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Rising workers' activism in China

Factory workers across China are staging sit-ins, demanding unpaid wages for "blood and sweat", the Straits Times says. Taxi drivers are surrounding government offices to call for better treatment. Construction workers are threatening to jump from buildings if they don't get paid.

With economic growth in China weakening to its slowest pace in nearly three decades, thousands of Chinese workers are holding small-scale protests and strikes to fight efforts by businesses to withhold compensation and cut hours.

The authorities have responded with a sustained campaign to rein in the protests, and most recently detained several prominent activists in the southern city of Shenzhen late last month.

China Labour Bulletin, an advocacy group in Hong Kong that tracks protests, recorded at least 1,700 labour disputes last year, up from about 1,200 the year before. Those figures represent only a fraction of disputes across China, since many conflicts go unreported and Mr Xi has intensified censorship.

The authorities have detained more than 150 people since August, a sharp increase from previous years, including teachers, taxi drivers, construction workers and leftist students leading a campaign against factory abuses.

The unrest has also affected newer industries, including companies that provide food delivery and ride-sharing services, as workers complain of backbreaking schedules and low pay.

Labour protests in China are common, and to avoid protracted conflicts, local officials often put pressure on businesses to settle disputes. But companies may be more unwilling - or unable - to do so now, as they struggle to find money.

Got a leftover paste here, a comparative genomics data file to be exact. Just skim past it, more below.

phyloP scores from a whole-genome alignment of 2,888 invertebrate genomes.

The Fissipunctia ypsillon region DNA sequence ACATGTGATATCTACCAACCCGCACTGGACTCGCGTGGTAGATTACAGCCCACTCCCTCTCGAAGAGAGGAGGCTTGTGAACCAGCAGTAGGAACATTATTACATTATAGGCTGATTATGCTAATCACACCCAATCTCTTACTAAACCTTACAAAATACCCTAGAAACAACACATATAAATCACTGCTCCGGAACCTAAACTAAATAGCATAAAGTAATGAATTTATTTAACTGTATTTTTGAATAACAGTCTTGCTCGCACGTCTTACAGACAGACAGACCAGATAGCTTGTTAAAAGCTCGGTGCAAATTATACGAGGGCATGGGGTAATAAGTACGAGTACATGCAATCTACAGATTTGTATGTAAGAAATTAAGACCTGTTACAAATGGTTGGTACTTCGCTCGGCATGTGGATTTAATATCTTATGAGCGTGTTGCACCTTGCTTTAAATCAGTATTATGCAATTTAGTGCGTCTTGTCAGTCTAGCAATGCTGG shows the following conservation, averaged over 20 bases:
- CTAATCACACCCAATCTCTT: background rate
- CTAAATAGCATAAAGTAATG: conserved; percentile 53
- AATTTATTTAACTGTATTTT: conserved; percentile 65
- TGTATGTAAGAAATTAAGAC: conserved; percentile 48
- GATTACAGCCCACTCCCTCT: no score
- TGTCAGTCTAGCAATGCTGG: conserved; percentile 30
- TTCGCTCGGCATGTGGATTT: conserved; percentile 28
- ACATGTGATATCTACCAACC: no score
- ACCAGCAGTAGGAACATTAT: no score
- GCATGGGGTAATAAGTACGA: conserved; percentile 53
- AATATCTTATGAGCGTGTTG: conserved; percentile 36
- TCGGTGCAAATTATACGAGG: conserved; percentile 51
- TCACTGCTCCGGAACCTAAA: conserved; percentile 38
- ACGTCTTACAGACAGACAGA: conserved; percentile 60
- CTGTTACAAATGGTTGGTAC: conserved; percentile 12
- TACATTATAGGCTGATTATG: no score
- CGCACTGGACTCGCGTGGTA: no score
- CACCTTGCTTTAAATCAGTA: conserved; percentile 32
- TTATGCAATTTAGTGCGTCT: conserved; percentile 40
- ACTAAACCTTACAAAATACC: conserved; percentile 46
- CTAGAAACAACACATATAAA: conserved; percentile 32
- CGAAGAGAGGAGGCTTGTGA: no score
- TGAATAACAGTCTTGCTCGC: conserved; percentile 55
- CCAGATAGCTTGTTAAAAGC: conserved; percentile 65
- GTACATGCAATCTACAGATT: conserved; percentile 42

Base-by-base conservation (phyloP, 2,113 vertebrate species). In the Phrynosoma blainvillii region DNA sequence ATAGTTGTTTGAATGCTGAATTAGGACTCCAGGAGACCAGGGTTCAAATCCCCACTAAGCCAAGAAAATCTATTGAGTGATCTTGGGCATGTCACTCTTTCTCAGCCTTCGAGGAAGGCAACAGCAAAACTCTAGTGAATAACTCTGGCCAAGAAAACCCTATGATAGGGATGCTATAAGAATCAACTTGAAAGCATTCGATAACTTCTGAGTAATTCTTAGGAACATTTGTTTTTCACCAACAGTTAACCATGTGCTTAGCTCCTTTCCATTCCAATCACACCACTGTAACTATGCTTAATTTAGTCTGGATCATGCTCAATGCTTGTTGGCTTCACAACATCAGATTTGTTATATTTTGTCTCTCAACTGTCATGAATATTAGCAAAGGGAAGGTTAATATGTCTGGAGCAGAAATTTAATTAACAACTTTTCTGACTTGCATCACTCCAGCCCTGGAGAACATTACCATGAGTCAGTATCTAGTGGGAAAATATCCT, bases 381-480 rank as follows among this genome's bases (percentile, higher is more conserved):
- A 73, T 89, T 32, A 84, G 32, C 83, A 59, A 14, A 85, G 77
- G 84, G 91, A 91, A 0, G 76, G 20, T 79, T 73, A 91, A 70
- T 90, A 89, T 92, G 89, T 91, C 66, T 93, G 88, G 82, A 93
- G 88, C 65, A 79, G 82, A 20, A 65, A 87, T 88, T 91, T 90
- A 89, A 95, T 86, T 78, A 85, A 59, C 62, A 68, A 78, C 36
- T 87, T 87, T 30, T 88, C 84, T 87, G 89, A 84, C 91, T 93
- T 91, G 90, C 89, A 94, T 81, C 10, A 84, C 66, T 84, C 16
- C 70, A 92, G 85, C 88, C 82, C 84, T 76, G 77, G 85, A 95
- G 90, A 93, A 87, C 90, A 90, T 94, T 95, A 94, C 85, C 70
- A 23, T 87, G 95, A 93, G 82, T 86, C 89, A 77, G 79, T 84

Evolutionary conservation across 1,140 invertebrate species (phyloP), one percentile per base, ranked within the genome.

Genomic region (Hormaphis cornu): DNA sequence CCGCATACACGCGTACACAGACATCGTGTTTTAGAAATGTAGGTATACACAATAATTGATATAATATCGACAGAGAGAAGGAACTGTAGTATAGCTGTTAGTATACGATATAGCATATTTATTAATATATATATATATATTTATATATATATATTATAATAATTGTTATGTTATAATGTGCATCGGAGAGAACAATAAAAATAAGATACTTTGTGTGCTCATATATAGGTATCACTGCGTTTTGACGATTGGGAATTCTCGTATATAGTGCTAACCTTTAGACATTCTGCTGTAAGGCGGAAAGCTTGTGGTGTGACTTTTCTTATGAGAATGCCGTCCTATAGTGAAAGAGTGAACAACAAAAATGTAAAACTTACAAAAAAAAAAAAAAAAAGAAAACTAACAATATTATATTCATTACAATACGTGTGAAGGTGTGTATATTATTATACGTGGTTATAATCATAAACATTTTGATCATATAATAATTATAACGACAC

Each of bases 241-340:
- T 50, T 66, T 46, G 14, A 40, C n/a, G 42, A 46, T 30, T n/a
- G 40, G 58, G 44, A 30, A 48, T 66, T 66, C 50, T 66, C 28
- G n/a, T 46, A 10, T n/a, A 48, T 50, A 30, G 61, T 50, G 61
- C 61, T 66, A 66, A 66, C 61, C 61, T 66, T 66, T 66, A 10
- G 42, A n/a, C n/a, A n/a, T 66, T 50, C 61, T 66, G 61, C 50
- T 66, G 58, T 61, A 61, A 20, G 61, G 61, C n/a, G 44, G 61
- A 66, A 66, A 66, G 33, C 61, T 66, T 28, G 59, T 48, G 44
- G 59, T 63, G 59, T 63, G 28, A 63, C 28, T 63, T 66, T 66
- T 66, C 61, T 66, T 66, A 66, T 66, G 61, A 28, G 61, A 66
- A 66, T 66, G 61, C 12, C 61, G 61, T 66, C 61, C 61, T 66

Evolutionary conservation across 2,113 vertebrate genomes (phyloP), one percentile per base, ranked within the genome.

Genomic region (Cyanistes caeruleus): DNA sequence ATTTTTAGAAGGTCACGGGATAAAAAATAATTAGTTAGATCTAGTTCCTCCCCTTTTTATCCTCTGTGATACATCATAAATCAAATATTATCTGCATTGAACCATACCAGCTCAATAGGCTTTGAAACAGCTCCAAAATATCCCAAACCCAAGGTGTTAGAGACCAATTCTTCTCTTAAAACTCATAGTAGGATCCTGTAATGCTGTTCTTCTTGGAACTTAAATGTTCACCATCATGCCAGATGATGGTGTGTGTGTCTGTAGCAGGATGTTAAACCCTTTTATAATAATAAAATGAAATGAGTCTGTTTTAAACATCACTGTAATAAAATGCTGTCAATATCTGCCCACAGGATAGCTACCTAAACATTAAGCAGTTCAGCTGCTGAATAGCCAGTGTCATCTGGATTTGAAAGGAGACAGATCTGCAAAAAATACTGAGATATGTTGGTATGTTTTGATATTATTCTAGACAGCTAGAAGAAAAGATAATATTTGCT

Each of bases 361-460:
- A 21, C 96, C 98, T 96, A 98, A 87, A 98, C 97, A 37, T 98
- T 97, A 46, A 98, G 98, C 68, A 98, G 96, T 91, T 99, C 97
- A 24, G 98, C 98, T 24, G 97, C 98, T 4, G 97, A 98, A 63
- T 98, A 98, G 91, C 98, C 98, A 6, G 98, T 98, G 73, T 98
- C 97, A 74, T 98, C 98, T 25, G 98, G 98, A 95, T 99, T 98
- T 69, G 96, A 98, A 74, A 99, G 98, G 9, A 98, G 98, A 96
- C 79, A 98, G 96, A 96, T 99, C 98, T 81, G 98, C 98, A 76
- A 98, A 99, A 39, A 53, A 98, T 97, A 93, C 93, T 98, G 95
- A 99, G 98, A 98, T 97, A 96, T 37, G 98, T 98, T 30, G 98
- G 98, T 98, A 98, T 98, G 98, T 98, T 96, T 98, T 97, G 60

Mr Xi has expanded the party's oversight of the All-China Federation of Trade Unions, the party-controlled organ that is supposed to mediate disputes for its more than 300 million members but often sides with management. He has also dismantled non-profit labour advocacy groups, which in the past provided advice to workers and helped with collective bargaining.

In a crackdown in Shenzhen in late January, the authorities detained five veteran labour rights advocates and accused them of "disturbing public order", a vague charge the party often uses against its critics. Now, with no independent unions, courts or news outlets to turn to, some workers are resorting to extreme measures to settle disputes.

Despite the restrictions, activists have had some success in organising protests across provincial lines, often with the help of social media. Crane operators across China coordinated a Labour Day strike last year that involved tens of thousands of workers from at least 10 provinces.

Mr Xi has particularly sought to suppress a resurgence of labour activism on college campuses, including a high-profile campaign for workers' rights led by young communists at elite universities.

The activists have used the teachings of Mao and Marx to argue that China's embrace of capitalism has exploited workers. Last summer, they tried to help workers in southern China organise an independent labour union, saying that corrupt local officials were colluding with managers to abuse workers. The authorities have repeatedly tried to quash the protests, leading to the disappearances and detentions of more than 50 people associated with the campaign.




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